From the point of view of some aspects of the architecture of Mewar, the Udaisagar dam is quite unique. On the embankment are two temples with beautiful icons studded on their walls. One of them Udai Shyam Prasad built by Maharana Udai Singh displays the trend and style of religious architecture of sixteenth-century A.D. in Mewar.
It is said there existed an Ashram of a yogi that had to be demolished to build the dam. This angered the yogi with the result that whatever work was done by the builders were demolished by the power of the ‘yogi’. The Maharana learned about it, he went to the yogi and persuaded him to let the dam built. The mesmerizing beauty of the overflowing water is a big attraction for visitors.
On the east of embankment and below it can be seen the ruins of a palace built during the reign of Maharana Jagat Singh First. On the western bank of the lake on the hillock known as Medi Magri there impressive double storey palace named Udai Niwas built by Maharana Fateh Singh. A Sthank of Udai Behrun is also there.
The embankment of Udaisagar has related to some historic events. It is believed that while returning after the expedition against Gujarat, Kunwar Man Singh of Amber, Jaipur came to Udaipur to persuade Maharana Pratap to have an alliance with Akbar. To receive the guest courteously, Pratap arranged a splendid feast on the embankment of Udaisagarbut absented himself, and sent his son prince AmarSingh to attend the feast. When Mansingh enquired about the whereabouts of Pratap, he was informed that he had a stomachache. The prince assumed that Pratap had intentionally decided not to be there, because of the matrimonial relation the house of Amber had with the Mughals. So he also did not partake in the feast and left the place in anger. It is believed that this incident precipitated the warfare between Mewar and the Mughals through further historical research does not corroborate any such dialogue between the two. Some other reports stated that the meeting was very cordial.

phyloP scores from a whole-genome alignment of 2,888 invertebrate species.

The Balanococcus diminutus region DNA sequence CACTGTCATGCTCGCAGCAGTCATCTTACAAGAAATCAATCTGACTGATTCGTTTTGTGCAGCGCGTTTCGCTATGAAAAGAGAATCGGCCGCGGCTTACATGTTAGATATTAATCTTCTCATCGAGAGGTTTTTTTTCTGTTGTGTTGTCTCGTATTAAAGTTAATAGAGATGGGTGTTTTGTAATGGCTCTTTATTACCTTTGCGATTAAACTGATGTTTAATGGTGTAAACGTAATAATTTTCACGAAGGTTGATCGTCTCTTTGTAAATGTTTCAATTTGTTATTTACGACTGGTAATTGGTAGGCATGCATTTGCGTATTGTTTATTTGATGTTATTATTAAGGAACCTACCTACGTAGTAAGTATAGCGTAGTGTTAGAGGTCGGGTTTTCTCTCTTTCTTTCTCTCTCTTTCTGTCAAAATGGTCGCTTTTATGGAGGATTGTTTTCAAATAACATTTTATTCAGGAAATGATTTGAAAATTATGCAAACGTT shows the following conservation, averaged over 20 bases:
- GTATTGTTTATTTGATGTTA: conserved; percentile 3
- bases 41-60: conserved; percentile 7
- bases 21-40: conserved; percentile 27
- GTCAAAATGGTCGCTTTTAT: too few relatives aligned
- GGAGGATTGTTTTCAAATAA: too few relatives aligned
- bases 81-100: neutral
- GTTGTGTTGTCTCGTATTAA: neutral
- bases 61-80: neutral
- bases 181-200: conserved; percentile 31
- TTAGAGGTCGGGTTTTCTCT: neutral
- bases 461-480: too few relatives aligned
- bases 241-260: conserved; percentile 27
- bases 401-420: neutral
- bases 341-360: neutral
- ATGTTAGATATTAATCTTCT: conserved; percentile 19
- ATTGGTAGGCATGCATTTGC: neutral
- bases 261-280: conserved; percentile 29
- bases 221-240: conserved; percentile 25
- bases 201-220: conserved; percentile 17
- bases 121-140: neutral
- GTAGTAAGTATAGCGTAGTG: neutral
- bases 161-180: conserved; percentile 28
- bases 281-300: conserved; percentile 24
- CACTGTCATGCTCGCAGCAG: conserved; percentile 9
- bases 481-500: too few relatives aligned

The embankment of Udaisagar is also associated with an event that led the houses of Mewar and Jaipur to enter into a matrimonial alliance. It is said that in the year 1707 A.D, the Mughal emperor Shah Alam Bahadur Shah fortified the territories of the princes of Jaipur and Jodhpur. When all the efforts of both the princes did not bear fruit to get their territories released, they came to Udaipur for help. The erstwhile Maharana Amar Singh Second first met both the princes in the palace that now stands in ruins just behind the embankment of Udaisagar. Afterward, the guests were taken to the palace of Udaipur where after a great deal of negotiation that included the condition that the son born of the princess of Mewar only would succeed the throne of Jaipur, the houses of Mewar and Jaipur entered into a matrimonial alliance. The Maharana helped both the princes with his army and evicted the Mughal forces from the territories of Jaipur and Jodhpur. Afterward, the Maharana’s daughter was weeded to Maharaja Sawai Jai Singh of Jaipur.